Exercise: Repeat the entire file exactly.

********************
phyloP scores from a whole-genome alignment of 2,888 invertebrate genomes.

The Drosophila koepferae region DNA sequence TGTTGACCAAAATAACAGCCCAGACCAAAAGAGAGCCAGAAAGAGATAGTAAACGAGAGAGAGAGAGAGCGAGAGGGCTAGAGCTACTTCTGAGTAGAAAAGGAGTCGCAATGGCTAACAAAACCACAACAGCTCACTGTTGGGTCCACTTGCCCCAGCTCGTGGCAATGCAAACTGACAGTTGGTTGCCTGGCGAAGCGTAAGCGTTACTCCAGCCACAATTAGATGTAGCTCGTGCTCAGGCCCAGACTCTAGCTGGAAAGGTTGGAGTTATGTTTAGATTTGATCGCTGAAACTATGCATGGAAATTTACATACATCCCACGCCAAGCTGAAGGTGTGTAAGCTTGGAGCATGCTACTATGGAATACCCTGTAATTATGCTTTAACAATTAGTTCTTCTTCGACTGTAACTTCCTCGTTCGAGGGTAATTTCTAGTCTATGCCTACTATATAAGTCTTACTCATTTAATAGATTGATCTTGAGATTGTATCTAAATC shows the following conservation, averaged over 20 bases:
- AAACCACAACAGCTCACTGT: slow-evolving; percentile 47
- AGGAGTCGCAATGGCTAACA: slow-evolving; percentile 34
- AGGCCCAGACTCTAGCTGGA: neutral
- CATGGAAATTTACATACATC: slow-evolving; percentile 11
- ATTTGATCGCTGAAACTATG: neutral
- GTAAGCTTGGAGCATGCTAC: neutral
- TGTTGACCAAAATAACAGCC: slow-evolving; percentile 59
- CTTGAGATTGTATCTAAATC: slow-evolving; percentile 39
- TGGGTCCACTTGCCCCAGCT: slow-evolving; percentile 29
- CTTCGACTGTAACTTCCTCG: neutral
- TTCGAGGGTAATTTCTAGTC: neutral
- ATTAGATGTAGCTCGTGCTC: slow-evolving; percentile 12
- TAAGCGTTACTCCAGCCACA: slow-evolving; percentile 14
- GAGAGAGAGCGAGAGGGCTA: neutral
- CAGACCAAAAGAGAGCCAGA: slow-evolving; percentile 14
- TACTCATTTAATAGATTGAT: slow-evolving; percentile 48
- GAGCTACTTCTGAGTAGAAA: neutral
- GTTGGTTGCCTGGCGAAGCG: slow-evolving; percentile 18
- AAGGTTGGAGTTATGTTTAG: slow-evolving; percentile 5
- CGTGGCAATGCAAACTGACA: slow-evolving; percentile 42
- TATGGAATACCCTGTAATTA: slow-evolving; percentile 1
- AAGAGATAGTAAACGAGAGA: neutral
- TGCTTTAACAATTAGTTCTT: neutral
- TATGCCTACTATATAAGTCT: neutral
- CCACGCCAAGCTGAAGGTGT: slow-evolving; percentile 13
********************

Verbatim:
phyloP scores from a whole-genome alignment of 2,888 invertebrate genomes.

The Drosophila koepferae region DNA sequence TGTTGACCAAAATAACAGCCCAGACCAAAAGAGAGCCAGAAAGAGATAGTAAACGAGAGAGAGAGAGAGCGAGAGGGCTAGAGCTACTTCTGAGTAGAAAAGGAGTCGCAATGGCTAACAAAACCACAACAGCTCACTGTTGGGTCCACTTGCCCCAGCTCGTGGCAATGCAAACTGACAGTTGGTTGCCTGGCGAAGCGTAAGCGTTACTCCAGCCACAATTAGATGTAGCTCGTGCTCAGGCCCAGACTCTAGCTGGAAAGGTTGGAGTTATGTTTAGATTTGATCGCTGAAACTATGCATGGAAATTTACATACATCCCACGCCAAGCTGAAGGTGTGTAAGCTTGGAGCATGCTACTATGGAATACCCTGTAATTATGCTTTAACAATTAGTTCTTCTTCGACTGTAACTTCCTCGTTCGAGGGTAATTTCTAGTCTATGCCTACTATATAAGTCTTACTCATTTAATAGATTGATCTTGAGATTGTATCTAAATC shows the following conservation, averaged over 20 bases:
- AAACCACAACAGCTCACTGT: slow-evolving; percentile 47
- AGGAGTCGCAATGGCTAACA: slow-evolving; percentile 34
- AGGCCCAGACTCTAGCTGGA: neutral
- CATGGAAATTTACATACATC: slow-evolving; percentile 11
- ATTTGATCGCTGAAACTATG: neutral
- GTAAGCTTGGAGCATGCTAC: neutral
- TGTTGACCAAAATAACAGCC: slow-evolving; percentile 59
- CTTGAGATTGTATCTAAATC: slow-evolving; percentile 39
- TGGGTCCACTTGCCCCAGCT: slow-evolving; percentile 29
- CTTCGACTGTAACTTCCTCG: neutral
- TTCGAGGGTAATTTCTAGTC: neutral
- ATTAGATGTAGCTCGTGCTC: slow-evolving; percentile 12
- TAAGCGTTACTCCAGCCACA: slow-evolving; percentile 14
- GAGAGAGAGCGAGAGGGCTA: neutral
- CAGACCAAAAGAGAGCCAGA: slow-evolving; percentile 14
- TACTCATTTAATAGATTGAT: slow-evolving; percentile 48
- GAGCTACTTCTGAGTAGAAA: neutral
- GTTGGTTGCCTGGCGAAGCG: slow-evolving; percentile 18
- AAGGTTGGAGTTATGTTTAG: slow-evolving; percentile 5
- CGTGGCAATGCAAACTGACA: slow-evolving; percentile 42
- TATGGAATACCCTGTAATTA: slow-evolving; percentile 1
- AAGAGATAGTAAACGAGAGA: neutral
- TGCTTTAACAATTAGTTCTT: neutral
- TATGCCTACTATATAAGTCT: neutral
- CCACGCCAAGCTGAAGGTGT: slow-evolving; percentile 13